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The flesh of this melon is light green in colour and, when mature, has a soft texture. Canary melons are oval-shaped and bigger than cantaloupes when ripe. The plant’s vine can crawl or track, and in the spring, it produces pretty yellow flowers.

It takes about 80 days for the Canary melon plant to bear fruit, and it is widely cultivated in Asia and South America. It is popular both as a breakfast food and in fruit salads. Canary melons are widely found throughout the year in grocery stores across the globe since they have a long shelf life and therefore transport well.

4. Armenian Cucumber – Cucumis melo var. Flexuosus

  • Hardiness Zone: 7-9
  • Mature Size: Up to 9 feet long and 3 feet wide
  • Light: Full sun
  • Water: Medium moisture
  • Soil: Rich, well-draining

Botanically speaking, this fruit is a melon, although it tastes and looks like a cucumber. It was first cultivated in the 1400s and grown in countries, including Egypt and Armenia, across western Asia.

On an annual vine, which is frost tender, the fruits grow. The vine grows yellow flowers in warm climates that will bloom for most of the year or in colder climates during the season. The vine often creates irregularly lobed leaves, covering its stems.

Long and slender are the melon of this species, with light green skin and white flesh. In their entirety, they can be consumed and do not need peeling. When young, they taste best at a size of about 1 foot long.

However, they can continue to grow up to 3 feet in length, but with maturity, the flesh of the fruit dries out and becomes hard.

5. Snap Melon – Cucumis melo momordica

  • Hardiness Zone: 9-11
  • Mature Size: Up to 5 feet long
  • Light: Full sun
  • Water: Medium moisture
  • Soil: Well-draining

This fruit, native to Asia, is grown on an annual climbing vine. It is frost tender and can therefore be grown only in a frost-free setting outdoors or normally does well when grown in a pot and held through the winter in a greenhouse.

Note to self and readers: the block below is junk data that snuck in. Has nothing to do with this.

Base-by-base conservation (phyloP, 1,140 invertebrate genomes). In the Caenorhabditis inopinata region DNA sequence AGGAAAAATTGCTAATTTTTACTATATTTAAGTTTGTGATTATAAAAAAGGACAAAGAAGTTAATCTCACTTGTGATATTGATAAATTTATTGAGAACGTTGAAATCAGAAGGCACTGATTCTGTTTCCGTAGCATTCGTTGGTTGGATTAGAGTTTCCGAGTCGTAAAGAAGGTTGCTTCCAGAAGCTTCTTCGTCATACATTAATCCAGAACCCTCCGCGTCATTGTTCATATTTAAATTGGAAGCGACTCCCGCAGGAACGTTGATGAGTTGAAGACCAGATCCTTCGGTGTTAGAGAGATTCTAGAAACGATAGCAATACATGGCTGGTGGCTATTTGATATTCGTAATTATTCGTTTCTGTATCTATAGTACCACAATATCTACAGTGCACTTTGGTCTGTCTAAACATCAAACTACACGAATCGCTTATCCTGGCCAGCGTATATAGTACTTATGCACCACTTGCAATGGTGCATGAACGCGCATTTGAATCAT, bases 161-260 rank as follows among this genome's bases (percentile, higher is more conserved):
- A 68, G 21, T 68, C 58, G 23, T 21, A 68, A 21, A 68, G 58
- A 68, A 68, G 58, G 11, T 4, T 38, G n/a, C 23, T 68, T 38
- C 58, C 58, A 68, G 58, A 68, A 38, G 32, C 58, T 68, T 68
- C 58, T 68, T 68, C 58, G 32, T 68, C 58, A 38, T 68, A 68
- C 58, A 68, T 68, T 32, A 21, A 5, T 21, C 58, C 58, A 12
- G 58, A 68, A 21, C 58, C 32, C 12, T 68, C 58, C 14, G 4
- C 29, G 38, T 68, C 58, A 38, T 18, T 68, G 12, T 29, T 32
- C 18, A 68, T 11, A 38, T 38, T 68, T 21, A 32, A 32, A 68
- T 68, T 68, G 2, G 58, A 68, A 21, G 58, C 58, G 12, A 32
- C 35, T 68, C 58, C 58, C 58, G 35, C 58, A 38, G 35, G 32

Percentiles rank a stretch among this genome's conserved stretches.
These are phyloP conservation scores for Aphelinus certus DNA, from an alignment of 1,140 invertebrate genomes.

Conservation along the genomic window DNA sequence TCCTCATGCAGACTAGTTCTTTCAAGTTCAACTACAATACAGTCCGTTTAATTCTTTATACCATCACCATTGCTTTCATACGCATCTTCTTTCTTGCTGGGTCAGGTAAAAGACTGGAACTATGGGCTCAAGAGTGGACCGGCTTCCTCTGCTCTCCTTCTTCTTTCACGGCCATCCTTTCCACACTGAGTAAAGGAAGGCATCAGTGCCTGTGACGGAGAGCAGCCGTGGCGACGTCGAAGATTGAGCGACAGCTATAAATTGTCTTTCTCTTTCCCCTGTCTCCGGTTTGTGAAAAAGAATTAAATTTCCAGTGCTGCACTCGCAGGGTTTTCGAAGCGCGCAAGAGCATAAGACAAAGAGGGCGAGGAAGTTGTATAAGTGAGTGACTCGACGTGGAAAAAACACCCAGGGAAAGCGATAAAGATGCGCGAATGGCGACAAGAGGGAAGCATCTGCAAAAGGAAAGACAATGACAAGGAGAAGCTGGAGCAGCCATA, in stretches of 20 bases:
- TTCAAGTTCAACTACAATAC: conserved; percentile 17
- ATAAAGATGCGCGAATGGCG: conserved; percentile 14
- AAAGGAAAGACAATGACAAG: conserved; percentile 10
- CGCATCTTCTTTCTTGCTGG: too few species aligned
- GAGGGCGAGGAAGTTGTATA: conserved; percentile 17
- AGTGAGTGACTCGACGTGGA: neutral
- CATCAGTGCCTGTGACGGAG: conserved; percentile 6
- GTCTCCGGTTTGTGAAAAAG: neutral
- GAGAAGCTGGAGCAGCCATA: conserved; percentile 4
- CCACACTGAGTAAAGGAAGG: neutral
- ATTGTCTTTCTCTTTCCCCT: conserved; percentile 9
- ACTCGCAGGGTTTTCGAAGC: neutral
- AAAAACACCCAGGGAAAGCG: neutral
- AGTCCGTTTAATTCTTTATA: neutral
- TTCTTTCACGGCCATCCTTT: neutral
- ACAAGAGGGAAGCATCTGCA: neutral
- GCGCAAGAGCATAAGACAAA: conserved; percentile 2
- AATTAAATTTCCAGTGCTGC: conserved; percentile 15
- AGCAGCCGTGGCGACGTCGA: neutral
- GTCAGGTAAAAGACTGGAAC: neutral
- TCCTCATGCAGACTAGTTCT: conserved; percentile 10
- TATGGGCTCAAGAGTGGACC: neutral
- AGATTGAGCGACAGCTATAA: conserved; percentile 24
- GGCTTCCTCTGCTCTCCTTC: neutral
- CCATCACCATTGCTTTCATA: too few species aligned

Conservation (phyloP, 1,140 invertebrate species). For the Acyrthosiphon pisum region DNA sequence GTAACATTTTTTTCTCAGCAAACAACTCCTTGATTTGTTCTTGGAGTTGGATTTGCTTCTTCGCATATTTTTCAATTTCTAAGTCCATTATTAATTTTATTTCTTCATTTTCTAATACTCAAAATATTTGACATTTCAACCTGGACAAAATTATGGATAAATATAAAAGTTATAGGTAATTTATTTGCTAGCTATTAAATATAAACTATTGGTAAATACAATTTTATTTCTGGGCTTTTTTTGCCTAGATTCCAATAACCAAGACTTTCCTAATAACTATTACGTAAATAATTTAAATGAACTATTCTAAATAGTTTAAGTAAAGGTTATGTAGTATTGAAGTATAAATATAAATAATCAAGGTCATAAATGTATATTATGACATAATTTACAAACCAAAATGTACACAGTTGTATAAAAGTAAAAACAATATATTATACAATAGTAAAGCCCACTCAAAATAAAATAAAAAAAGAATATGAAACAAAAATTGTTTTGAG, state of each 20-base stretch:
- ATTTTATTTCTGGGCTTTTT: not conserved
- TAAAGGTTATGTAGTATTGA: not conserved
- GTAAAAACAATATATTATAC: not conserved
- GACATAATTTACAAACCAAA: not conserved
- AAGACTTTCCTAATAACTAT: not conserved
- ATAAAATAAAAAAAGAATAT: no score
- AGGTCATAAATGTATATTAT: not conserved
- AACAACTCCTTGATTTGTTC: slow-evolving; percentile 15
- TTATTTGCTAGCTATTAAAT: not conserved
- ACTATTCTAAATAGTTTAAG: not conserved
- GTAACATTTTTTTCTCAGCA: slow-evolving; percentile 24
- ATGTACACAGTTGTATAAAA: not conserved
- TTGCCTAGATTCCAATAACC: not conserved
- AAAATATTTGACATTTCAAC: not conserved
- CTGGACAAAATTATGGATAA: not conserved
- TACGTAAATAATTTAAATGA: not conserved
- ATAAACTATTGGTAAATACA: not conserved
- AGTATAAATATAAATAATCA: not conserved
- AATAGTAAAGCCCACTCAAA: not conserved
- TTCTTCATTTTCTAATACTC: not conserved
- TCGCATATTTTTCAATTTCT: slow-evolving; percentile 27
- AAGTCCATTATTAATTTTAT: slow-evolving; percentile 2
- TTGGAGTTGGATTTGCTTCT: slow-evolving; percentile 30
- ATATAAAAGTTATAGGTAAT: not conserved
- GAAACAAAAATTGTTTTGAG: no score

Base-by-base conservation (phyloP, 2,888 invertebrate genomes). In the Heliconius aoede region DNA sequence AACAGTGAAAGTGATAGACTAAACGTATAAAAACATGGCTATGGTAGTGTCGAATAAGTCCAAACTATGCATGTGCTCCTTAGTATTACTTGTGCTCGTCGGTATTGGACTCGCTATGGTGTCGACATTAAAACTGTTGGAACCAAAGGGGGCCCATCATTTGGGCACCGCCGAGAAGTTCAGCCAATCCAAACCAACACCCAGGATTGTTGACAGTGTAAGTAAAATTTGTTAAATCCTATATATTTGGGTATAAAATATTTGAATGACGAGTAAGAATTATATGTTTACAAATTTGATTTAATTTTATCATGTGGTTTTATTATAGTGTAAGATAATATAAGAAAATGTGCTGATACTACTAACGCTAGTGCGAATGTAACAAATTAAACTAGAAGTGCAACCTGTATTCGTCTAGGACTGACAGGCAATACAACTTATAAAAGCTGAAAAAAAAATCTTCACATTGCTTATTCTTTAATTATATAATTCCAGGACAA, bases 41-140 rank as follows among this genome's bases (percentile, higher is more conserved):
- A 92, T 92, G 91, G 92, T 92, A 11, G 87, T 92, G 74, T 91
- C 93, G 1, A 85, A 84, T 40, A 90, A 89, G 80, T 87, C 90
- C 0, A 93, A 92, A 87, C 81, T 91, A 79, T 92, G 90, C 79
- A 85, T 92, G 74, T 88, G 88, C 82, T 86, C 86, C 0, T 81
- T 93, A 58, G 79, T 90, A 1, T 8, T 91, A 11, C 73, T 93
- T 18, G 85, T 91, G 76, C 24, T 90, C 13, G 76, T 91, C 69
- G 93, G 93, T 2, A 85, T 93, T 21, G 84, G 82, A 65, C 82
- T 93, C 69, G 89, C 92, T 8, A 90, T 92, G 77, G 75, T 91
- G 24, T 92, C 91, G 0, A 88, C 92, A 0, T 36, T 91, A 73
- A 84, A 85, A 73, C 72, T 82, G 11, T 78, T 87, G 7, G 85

The plant is self-fertile and is insect-pollinated, so you will only need one vine if you want your snap melon vine to bear fruit. The fruit itself is oval with smooth skin and flesh that tastes sour. As a herbal remedy, the fruit is also used, offering relief for minor cuts and burns.

6. Galia Melon – Cucumis melo var. Reticulatus ‘Galia’

  • Hardiness Zone: 5-11
  • Mature Size: Up to 1 foot tall, 8 feet long
  • Light: Full sun
  • Water: Medium moisture needed
  • Soil: Rich and well-draining

The Galia Melon was developed as a cross between a cantaloupe and a honeydew melon in Israel in the 1970s. Usually round, with a strongly netted rind and a sweet and spicy flavour, the resulting plant produces fruit. It is now grown worldwide, including South America, Europe, and the Southern US, in warm climates.

Once the rind spreads to yellow from green, the fruit is called ripe. It has lime green, pale, juicy flesh. On vines that sprawl along the field, Galia melons are among the types of melons that are easy to grow. They can be grown anywhere that has reliably warm weather for many months in a row.

To grow these melons, after the last frost, sow the seeds directly. In a well-draining soil that is constantly kept moist but not wet, they need to be cultivated. Reduce watering to a low level about a week before you are due to harvest the plant, as this will increase the sweetness of the fruit and avoid splitting.

In order to grow upwards or left to trail on the ground, the vine may be supported, but the melons must be held off the floor to prevent them from rotting. By sitting each melon on a can of tin or covering the ground with a layer of straw, you can do this.

7. Winter Melon – Benincasa hispida

  • Hardiness Zone: 9-11
  • Mature Size: Up to 20 feet long
  • Light: Full sun
  • Water: Medium moisture, somewhat drought tolerant
  • Soil: Well-draining

This particular melon gets its name from the fact that it has an unusually long shelf life and is still good for eating in the winter, although it is grown in the summer. Its longevity, which helps to keep the inner flesh fresh, is due to its waxy skin. When the fruit is ripe, the waxy skin only grows, with young winter melons having a hairy and fuzzy rind.